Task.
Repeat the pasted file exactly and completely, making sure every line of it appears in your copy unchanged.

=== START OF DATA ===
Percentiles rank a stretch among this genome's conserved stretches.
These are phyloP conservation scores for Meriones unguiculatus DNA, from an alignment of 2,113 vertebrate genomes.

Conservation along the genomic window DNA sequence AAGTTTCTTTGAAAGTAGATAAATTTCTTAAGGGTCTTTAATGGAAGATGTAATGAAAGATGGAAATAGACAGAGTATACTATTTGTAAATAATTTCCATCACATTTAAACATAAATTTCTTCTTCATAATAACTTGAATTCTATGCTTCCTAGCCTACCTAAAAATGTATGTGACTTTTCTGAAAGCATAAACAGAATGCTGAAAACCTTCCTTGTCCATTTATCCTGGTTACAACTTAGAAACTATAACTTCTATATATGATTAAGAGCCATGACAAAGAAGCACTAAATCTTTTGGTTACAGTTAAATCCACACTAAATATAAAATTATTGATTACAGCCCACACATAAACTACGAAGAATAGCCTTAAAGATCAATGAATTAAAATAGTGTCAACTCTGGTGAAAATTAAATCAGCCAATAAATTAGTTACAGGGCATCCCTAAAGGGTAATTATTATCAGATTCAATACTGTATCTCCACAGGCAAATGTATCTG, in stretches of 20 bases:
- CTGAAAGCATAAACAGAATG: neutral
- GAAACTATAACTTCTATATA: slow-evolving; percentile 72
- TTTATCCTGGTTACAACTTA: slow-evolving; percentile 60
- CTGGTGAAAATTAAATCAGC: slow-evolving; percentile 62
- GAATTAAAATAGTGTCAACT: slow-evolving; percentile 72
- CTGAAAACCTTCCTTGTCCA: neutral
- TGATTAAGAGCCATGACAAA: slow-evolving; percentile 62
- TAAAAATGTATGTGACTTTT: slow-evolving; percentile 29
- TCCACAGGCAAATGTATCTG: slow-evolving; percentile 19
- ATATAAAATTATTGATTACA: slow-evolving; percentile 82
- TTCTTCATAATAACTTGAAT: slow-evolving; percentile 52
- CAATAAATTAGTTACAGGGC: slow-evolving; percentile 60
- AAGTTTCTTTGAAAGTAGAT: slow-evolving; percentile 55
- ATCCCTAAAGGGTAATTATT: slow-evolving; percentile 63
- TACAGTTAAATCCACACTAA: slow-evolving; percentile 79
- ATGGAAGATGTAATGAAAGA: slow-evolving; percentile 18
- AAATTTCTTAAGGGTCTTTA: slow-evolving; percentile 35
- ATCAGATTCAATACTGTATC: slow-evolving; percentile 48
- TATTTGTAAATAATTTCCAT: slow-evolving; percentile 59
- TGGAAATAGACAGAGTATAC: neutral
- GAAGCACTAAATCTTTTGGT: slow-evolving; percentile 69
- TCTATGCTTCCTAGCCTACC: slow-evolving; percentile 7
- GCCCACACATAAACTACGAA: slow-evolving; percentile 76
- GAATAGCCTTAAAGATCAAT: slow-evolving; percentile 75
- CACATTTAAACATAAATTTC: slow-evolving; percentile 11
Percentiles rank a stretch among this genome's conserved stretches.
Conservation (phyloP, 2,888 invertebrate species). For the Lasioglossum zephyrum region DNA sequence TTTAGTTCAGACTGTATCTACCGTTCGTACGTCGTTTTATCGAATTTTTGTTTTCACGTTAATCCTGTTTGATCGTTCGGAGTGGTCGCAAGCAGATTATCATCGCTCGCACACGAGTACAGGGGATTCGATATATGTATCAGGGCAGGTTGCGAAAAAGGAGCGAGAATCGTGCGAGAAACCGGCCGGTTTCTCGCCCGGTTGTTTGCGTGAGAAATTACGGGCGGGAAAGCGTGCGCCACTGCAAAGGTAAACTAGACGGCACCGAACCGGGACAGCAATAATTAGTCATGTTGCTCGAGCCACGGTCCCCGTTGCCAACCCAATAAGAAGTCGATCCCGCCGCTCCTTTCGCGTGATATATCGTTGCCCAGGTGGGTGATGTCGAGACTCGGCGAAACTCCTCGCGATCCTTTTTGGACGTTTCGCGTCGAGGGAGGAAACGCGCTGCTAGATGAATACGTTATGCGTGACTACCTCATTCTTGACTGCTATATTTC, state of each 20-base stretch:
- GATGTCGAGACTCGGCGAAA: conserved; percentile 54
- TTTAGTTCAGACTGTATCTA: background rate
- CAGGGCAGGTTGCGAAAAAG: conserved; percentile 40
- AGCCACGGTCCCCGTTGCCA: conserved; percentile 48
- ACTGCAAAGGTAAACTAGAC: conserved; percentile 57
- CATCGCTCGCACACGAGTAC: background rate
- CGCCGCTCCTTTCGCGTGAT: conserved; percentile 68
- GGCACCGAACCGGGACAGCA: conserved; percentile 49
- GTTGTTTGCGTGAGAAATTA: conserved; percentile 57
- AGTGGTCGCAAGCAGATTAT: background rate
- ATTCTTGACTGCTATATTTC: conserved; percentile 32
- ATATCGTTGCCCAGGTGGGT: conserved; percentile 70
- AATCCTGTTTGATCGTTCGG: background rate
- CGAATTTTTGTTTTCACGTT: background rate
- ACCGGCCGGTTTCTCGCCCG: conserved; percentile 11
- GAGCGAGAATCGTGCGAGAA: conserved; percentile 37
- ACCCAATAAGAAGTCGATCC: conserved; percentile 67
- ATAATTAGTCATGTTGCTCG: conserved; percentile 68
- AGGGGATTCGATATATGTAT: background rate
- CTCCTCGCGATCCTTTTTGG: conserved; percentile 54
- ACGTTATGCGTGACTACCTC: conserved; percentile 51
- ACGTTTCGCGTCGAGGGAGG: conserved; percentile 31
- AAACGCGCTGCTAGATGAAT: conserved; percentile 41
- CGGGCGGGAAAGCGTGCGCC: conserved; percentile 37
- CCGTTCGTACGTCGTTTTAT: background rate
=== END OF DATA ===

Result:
Percentiles rank a stretch among this genome's conserved stretches.
These are phyloP conservation scores for Meriones unguiculatus DNA, from an alignment of 2,113 vertebrate genomes.

Conservation along the genomic window DNA sequence AAGTTTCTTTGAAAGTAGATAAATTTCTTAAGGGTCTTTAATGGAAGATGTAATGAAAGATGGAAATAGACAGAGTATACTATTTGTAAATAATTTCCATCACATTTAAACATAAATTTCTTCTTCATAATAACTTGAATTCTATGCTTCCTAGCCTACCTAAAAATGTATGTGACTTTTCTGAAAGCATAAACAGAATGCTGAAAACCTTCCTTGTCCATTTATCCTGGTTACAACTTAGAAACTATAACTTCTATATATGATTAAGAGCCATGACAAAGAAGCACTAAATCTTTTGGTTACAGTTAAATCCACACTAAATATAAAATTATTGATTACAGCCCACACATAAACTACGAAGAATAGCCTTAAAGATCAATGAATTAAAATAGTGTCAACTCTGGTGAAAATTAAATCAGCCAATAAATTAGTTACAGGGCATCCCTAAAGGGTAATTATTATCAGATTCAATACTGTATCTCCACAGGCAAATGTATCTG, in stretches of 20 bases:
- CTGAAAGCATAAACAGAATG: neutral
- GAAACTATAACTTCTATATA: slow-evolving; percentile 72
- TTTATCCTGGTTACAACTTA: slow-evolving; percentile 60
- CTGGTGAAAATTAAATCAGC: slow-evolving; percentile 62
- GAATTAAAATAGTGTCAACT: slow-evolving; percentile 72
- CTGAAAACCTTCCTTGTCCA: neutral
- TGATTAAGAGCCATGACAAA: slow-evolving; percentile 62
- TAAAAATGTATGTGACTTTT: slow-evolving; percentile 29
- TCCACAGGCAAATGTATCTG: slow-evolving; percentile 19
- ATATAAAATTATTGATTACA: slow-evolving; percentile 82
- TTCTTCATAATAACTTGAAT: slow-evolving; percentile 52
- CAATAAATTAGTTACAGGGC: slow-evolving; percentile 60
- AAGTTTCTTTGAAAGTAGAT: slow-evolving; percentile 55
- ATCCCTAAAGGGTAATTATT: slow-evolving; percentile 63
- TACAGTTAAATCCACACTAA: slow-evolving; percentile 79
- ATGGAAGATGTAATGAAAGA: slow-evolving; percentile 18
- AAATTTCTTAAGGGTCTTTA: slow-evolving; percentile 35
- ATCAGATTCAATACTGTATC: slow-evolving; percentile 48
- TATTTGTAAATAATTTCCAT: slow-evolving; percentile 59
- TGGAAATAGACAGAGTATAC: neutral
- GAAGCACTAAATCTTTTGGT: slow-evolving; percentile 69
- TCTATGCTTCCTAGCCTACC: slow-evolving; percentile 7
- GCCCACACATAAACTACGAA: slow-evolving; percentile 76
- GAATAGCCTTAAAGATCAAT: slow-evolving; percentile 75
- CACATTTAAACATAAATTTC: slow-evolving; percentile 11
Percentiles rank a stretch among this genome's conserved stretches.
Conservation (phyloP, 2,888 invertebrate species). For the Lasioglossum zephyrum region DNA sequence TTTAGTTCAGACTGTATCTACCGTTCGTACGTCGTTTTATCGAATTTTTGTTTTCACGTTAATCCTGTTTGATCGTTCGGAGTGGTCGCAAGCAGATTATCATCGCTCGCACACGAGTACAGGGGATTCGATATATGTATCAGGGCAGGTTGCGAAAAAGGAGCGAGAATCGTGCGAGAAACCGGCCGGTTTCTCGCCCGGTTGTTTGCGTGAGAAATTACGGGCGGGAAAGCGTGCGCCACTGCAAAGGTAAACTAGACGGCACCGAACCGGGACAGCAATAATTAGTCATGTTGCTCGAGCCACGGTCCCCGTTGCCAACCCAATAAGAAGTCGATCCCGCCGCTCCTTTCGCGTGATATATCGTTGCCCAGGTGGGTGATGTCGAGACTCGGCGAAACTCCTCGCGATCCTTTTTGGACGTTTCGCGTCGAGGGAGGAAACGCGCTGCTAGATGAATACGTTATGCGTGACTACCTCATTCTTGACTGCTATATTTC, state of each 20-base stretch:
- GATGTCGAGACTCGGCGAAA: conserved; percentile 54
- TTTAGTTCAGACTGTATCTA: background rate
- CAGGGCAGGTTGCGAAAAAG: conserved; percentile 40
- AGCCACGGTCCCCGTTGCCA: conserved; percentile 48
- ACTGCAAAGGTAAACTAGAC: conserved; percentile 57
- CATCGCTCGCACACGAGTAC: background rate
- CGCCGCTCCTTTCGCGTGAT: conserved; percentile 68
- GGCACCGAACCGGGACAGCA: conserved; percentile 49
- GTTGTTTGCGTGAGAAATTA: conserved; percentile 57
- AGTGGTCGCAAGCAGATTAT: background rate
- ATTCTTGACTGCTATATTTC: conserved; percentile 32
- ATATCGTTGCCCAGGTGGGT: conserved; percentile 70
- AATCCTGTTTGATCGTTCGG: background rate
- CGAATTTTTGTTTTCACGTT: background rate
- ACCGGCCGGTTTCTCGCCCG: conserved; percentile 11
- GAGCGAGAATCGTGCGAGAA: conserved; percentile 37
- ACCCAATAAGAAGTCGATCC: conserved; percentile 67
- ATAATTAGTCATGTTGCTCG: conserved; percentile 68
- AGGGGATTCGATATATGTAT: background rate
- CTCCTCGCGATCCTTTTTGG: conserved; percentile 54
- ACGTTATGCGTGACTACCTC: conserved; percentile 51
- ACGTTTCGCGTCGAGGGAGG: conserved; percentile 31
- AAACGCGCTGCTAGATGAAT: conserved; percentile 41
- CGGGCGGGAAAGCGTGCGCC: conserved; percentile 37
- CCGTTCGTACGTCGTTTTAT: background rate